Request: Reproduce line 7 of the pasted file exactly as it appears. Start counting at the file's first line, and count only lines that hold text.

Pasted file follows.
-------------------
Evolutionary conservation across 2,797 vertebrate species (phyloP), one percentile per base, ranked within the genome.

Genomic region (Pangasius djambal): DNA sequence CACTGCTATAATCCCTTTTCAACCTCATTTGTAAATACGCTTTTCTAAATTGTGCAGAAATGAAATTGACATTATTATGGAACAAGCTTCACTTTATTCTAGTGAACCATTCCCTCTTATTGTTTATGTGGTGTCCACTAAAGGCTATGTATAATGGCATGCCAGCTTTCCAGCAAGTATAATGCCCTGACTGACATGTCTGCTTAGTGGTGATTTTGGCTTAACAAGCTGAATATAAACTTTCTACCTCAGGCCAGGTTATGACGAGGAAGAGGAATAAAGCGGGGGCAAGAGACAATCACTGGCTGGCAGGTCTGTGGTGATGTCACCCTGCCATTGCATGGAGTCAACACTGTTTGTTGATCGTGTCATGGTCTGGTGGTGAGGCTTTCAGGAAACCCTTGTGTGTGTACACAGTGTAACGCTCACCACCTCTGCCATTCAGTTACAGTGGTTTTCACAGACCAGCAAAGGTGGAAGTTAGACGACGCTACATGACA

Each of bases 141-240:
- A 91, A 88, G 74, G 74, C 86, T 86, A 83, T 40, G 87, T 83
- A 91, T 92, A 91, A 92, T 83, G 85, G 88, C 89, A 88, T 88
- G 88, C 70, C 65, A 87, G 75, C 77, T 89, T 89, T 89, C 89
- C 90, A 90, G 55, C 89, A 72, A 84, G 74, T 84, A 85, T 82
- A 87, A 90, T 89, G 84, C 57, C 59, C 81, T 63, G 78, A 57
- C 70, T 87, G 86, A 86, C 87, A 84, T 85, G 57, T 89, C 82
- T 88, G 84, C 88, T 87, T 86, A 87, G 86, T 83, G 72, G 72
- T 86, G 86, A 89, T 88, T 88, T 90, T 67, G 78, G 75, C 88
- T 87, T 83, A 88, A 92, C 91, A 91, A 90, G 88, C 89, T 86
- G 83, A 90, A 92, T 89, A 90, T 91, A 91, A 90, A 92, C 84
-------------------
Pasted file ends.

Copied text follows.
- C 90, A 90, G 55, C 89, A 72, A 84, G 74, T 84, A 85, T 82